Although usually named together as the three giants of the High Renaissance, Leonardo, Michelangelo and Raphael were not of the same generation. Leonardo was twenty-three when Michelangelo was born and thirty-one when Raphael was born. Raphael only lived until the age of 37 and died in 1520, the year after Leonardo, but Michelangelo went on creating for another 45 years.

Study for a portrait of Isabella d'Este (1500) Louvre.Personal life
Main article: Leonardo da Vinci's personal life

Within Leonardo's lifetime, his extraordinary powers of invention, his "outstanding physical beauty", "infinite grace", "great strength and generosity", "regal spirit and tremendous breadth of mind" as described by Vasari, as well as all other aspects of his life, attracted the curiosity of others. One such aspect is his respect for life evidenced by his vegetarianism and his habit, described by Vasari, of purchasing caged birds and releasing them.

Leonardo had many friends who are now renowned either in their fields or for their historical significance. They included the mathematician Luca Pacioli, with whom he collaborated on a book in the 1490s, as well as Franchinus Gaffurius and Isabella d'Este. Leonardo appears to have had no close relationships with women except for his friendship with Isabella d'Este. He drew a portrait of her while on a journey which took him through Mantua, and which appears to have been used to create a painted portrait now lost.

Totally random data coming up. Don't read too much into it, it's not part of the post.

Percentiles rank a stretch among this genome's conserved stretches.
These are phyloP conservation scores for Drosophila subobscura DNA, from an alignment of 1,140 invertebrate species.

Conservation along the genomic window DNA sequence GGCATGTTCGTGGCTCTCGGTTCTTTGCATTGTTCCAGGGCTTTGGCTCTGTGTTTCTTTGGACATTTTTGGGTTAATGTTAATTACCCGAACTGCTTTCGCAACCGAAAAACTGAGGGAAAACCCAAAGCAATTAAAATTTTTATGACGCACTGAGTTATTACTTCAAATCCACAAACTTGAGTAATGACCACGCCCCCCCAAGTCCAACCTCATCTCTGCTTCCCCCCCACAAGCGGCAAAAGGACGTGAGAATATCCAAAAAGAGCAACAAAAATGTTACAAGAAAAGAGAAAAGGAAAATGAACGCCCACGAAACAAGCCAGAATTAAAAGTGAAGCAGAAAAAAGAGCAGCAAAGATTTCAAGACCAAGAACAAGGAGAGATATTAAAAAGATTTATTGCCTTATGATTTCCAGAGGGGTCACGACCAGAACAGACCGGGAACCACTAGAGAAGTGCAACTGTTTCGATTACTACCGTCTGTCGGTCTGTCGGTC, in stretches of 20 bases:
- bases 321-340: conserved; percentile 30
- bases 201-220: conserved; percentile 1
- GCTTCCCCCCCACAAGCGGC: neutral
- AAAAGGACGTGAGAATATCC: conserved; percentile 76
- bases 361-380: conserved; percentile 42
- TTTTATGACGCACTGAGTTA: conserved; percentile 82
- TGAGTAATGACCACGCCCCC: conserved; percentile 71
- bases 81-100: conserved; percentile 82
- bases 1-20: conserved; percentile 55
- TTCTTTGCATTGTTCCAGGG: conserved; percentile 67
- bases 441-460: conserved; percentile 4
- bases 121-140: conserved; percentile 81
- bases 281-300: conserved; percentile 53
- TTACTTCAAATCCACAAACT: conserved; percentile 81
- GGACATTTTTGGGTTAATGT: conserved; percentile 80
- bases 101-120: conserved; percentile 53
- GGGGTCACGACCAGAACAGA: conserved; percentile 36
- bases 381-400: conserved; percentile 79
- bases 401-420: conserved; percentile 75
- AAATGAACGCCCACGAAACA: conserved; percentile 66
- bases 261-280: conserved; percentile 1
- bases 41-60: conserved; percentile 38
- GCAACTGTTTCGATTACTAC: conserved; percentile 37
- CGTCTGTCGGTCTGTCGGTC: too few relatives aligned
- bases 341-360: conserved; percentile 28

Leonardo DA VINCI (b. 1452, Vinci, Republic of Florence [now in Italy]--d. May 2, 1519, Cloux, Fr.), Italian painter, draftsman, sculptor, architect, and engineer whose genius, perhaps more than that of any other figure, epitomized the Renaissance humanist ideal. His Last Supper (1495-97) and Mona Lisa (1503-06) are among the most widely popular and influential paintings of the Renaissance. His notebooks reveal a spirit of scientific inquiry and a mechanical inventiveness that were centuries ahead of his time.

By a happy chance, a common theme links the lives of four of the famous masters of the High Renaissance -- Leonardo, Michelangelo, Raphael and Titian. Each began his artistic career with an apprenticeship to a painter who was already of good standing, and each took the same path of first accepting, then transcending, the influence of his first master. The first of these, Leonardo da Vinci (1452-1519), was the elder of the two Florentine masters. He was taught by Andrea del Verrocchio (1435-88), an engaging painter whose great achievement was his sculpture.

Verrochio also had considerable influence on the early work of Michelangelo. Verrocchio's best-known painting is the famous Baptism of Christ, famous because the youthful Leonardo is said to have painted the dreamy and romantic angel on the far left, who compares more than favorably with the stubby lack of distinction in the master's owm angel immediately beside him.

Leonardo: Renaissance polymath